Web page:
Above are the 54mm US Marines from Marx, as issued in the play-sets. I am no expert on these (see links at bottom), but suspect some of them are later re-issue colours, from after the heyday of the Play Set as an American toy standard.

This should also be a complete pose sample - of the 1st version GI's. Of course the way American soldiers dressed in WWII, Korea or Vietnam means that the 'Marines' and GI's are  quite happy fighting alongside one another in a homogeneous unit, but that was how Marx sold them, and great that they did as it means more poses for your battles!

This is a shot of some of the new poses in the '2nd' set of GI's, which Kent Sprecher calls the 'medical' set for obvious reasons, in that the set contained a stretcher team and casualties. It also contained a few of the earlier figures from both the original GI set and the Marines.

The Stretcher team and wounded man, the actual stretcher is a Hong Kong copy, I don't have an original, but it fits!

Below is a shot to show the reused figures in that 2nd set, while to the left are a couple of compatible figures from other sets/sources, the marching chap is from an occasional addition to some play-sets, you got six marching with an NCO and Officer (neither in my collection I'm afraid!), while the seated chap presumably came in sets that had suitable vehicles (the Jeep?)

Good quality Hong Kong copies exist, here the darker green ones and the kneeling figure in pale green (although he may be an unmarked re-issue from the old moulds?), the other kneeling figure with the Tabs is - I think - the Brumberger/Superior/T-Cohn copy?

The MPC GI's, 54mm above and 50mm below, although as we'll see in a second; there's not much in it. When I looked in depth at the Soldiers of the World, I suggested that the MPC and Marx figures shared a sculptor, when you look at them all together it's obvious that they don't, just that the one (probably MPC's) sculptor was - shall we say 'influenced'? -  by the other!

I could go back and change that, with some more salmon pink, but there's plenty on that post already. Since all the speculation on that post was clearly shown tp be speculation, and given that the whole debate was rather ended by the Tatra discovery following a comment on that thread (amazing how many people then accidentally found the Tatra website - which had been there for years - without reference to this blog!), which negated the original debate;  it's all a bit academic really.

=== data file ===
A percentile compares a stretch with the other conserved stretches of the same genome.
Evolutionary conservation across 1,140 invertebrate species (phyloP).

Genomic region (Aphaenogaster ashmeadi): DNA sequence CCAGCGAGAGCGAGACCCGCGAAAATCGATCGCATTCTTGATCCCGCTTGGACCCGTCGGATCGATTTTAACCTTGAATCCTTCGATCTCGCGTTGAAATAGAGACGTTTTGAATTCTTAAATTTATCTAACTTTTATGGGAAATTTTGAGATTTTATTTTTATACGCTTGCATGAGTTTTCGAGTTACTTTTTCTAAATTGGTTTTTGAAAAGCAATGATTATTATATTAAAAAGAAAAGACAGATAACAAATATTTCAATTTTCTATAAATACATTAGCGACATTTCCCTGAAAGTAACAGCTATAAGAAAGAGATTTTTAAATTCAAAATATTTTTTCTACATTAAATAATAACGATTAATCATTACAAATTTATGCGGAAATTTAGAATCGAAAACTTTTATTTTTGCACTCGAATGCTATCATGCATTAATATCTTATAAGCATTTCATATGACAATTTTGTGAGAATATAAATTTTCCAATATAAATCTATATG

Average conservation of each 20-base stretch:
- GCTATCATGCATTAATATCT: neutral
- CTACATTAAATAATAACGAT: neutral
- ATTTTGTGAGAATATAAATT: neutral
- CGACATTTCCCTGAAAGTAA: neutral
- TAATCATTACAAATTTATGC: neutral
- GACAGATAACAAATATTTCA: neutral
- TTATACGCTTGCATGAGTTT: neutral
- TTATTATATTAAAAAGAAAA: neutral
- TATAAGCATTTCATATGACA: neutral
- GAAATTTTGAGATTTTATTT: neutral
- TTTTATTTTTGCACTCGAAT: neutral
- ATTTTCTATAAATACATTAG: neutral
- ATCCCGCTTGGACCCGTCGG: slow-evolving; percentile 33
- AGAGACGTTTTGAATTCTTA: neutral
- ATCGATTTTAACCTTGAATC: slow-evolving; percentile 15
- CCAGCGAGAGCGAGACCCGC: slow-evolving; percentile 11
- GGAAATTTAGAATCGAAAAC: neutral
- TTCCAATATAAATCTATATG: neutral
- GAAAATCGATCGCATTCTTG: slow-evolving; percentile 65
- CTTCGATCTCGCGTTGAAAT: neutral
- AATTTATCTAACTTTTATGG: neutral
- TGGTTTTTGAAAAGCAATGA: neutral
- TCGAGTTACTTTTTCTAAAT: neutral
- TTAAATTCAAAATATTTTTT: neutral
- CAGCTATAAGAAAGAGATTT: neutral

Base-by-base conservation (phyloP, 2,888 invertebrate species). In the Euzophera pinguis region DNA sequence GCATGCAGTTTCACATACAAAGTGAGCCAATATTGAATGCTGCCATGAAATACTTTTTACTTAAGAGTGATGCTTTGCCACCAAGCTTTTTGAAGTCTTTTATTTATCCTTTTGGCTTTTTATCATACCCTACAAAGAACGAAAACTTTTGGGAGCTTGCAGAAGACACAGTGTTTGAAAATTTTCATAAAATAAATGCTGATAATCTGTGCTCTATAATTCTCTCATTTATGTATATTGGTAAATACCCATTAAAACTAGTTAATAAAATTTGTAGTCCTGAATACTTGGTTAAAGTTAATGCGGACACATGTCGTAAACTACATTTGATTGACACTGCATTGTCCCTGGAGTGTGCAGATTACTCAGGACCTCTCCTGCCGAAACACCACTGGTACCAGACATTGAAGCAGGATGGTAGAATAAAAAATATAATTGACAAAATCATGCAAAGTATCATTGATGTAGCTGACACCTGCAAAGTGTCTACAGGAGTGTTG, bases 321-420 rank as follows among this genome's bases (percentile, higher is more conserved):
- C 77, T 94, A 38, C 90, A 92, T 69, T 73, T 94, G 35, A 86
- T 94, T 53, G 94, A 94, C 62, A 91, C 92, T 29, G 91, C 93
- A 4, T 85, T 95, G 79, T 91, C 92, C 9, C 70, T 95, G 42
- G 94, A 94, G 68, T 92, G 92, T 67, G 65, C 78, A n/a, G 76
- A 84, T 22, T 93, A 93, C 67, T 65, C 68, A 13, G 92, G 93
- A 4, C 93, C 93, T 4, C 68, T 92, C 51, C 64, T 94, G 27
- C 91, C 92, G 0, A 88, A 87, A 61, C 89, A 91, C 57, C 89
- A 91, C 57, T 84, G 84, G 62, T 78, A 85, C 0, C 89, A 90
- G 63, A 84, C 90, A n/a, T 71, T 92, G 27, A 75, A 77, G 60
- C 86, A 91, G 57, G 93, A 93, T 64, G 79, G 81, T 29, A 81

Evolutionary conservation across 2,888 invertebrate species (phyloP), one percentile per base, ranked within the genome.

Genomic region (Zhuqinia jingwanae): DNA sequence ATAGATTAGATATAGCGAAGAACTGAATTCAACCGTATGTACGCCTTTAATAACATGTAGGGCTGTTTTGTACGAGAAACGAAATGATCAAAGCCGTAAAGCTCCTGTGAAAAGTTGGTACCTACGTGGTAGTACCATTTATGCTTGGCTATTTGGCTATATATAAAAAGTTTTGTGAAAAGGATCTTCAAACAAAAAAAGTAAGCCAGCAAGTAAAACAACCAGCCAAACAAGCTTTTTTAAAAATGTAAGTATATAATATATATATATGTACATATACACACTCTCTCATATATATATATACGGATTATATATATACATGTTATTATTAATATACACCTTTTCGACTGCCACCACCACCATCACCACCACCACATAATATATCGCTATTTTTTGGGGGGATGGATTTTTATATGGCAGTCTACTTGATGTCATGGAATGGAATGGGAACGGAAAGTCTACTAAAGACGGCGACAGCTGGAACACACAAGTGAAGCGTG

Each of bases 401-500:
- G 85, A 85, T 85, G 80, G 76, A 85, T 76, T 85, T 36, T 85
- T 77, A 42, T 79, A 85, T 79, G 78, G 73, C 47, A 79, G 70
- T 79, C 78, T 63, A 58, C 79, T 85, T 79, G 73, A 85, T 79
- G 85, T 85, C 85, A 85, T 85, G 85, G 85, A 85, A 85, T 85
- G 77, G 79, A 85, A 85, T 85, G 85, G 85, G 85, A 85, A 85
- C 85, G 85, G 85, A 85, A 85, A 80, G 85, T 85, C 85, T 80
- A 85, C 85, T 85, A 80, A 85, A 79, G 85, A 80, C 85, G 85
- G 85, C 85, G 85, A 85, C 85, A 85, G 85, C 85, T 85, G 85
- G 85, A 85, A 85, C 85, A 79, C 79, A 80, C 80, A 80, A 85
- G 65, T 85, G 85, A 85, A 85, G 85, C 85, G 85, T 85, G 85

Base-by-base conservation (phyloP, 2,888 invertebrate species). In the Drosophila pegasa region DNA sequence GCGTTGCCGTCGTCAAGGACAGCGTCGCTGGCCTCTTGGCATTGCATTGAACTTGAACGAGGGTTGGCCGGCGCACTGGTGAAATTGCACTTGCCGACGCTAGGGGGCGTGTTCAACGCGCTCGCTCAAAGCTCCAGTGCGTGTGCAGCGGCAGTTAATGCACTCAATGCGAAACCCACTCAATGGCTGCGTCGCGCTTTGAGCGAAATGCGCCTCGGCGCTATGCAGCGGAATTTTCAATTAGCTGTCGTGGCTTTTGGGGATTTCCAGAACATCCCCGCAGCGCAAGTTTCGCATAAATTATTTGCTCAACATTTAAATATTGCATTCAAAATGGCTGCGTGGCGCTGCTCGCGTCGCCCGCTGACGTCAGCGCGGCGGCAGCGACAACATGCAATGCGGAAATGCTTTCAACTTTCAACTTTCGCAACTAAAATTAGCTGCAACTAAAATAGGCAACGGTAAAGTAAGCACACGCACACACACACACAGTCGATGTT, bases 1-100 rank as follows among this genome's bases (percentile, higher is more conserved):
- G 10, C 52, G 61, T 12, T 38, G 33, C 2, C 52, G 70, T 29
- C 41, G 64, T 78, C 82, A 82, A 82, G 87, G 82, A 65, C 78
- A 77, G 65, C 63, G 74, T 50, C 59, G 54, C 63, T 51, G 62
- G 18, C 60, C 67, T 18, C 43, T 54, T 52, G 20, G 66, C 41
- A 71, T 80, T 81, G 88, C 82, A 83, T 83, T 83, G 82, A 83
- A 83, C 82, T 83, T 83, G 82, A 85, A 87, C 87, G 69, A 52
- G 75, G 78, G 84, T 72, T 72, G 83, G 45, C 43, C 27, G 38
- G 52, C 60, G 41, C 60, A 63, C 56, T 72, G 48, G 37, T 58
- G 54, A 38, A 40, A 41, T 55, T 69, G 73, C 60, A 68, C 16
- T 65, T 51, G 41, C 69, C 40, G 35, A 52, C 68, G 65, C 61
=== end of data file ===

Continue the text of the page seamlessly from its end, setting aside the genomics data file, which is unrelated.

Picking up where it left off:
Also; the point I was making back then - given that at the time people where still trying to establish a link with the US as originator - was valid and stands, all three sets of figures are similar, but I'd say the closer to the Tatra in sculpting style are the MPC's, the Marx lend the base!

Colour and moulding variations in the 54mm set from MPC, I don't know if they were in a multi-cavity mould or had a complete re-sculpt at some point, but the differences vary from slight to almost a new figure?

Comparison shots between all the sets, like I said: "...not much in it." really, the smaller MPC's are smaller, but on a battlefield not everyone is the same size and thanks to the sculpting style of most of the figures they go together well - I think? The Marx are undeniably more accurate in dress/equipment/webbing, but it's not noticeable in a group or when you're 12 and/or not an 'Army Brat'!

This is one of the posts that's been sitting in Picasa/Desktop for ages (two years?), and I used Kent Sprecher's excellent pages to help with the line-ups in the photographs, I've just been back to get the URL's for the following links, and he's added tons of stuff to both pages, so do please follow the links and read carefully, he's got more than I've given! Although the MPC GI's are currently not up there they were, so he's probably sorting them out?

Toy Soldier HQ - Marx WWII
Toy Soldier HQ - MPC Military
Toy Soldier HQ - Superior-T-Cohn/Brumberger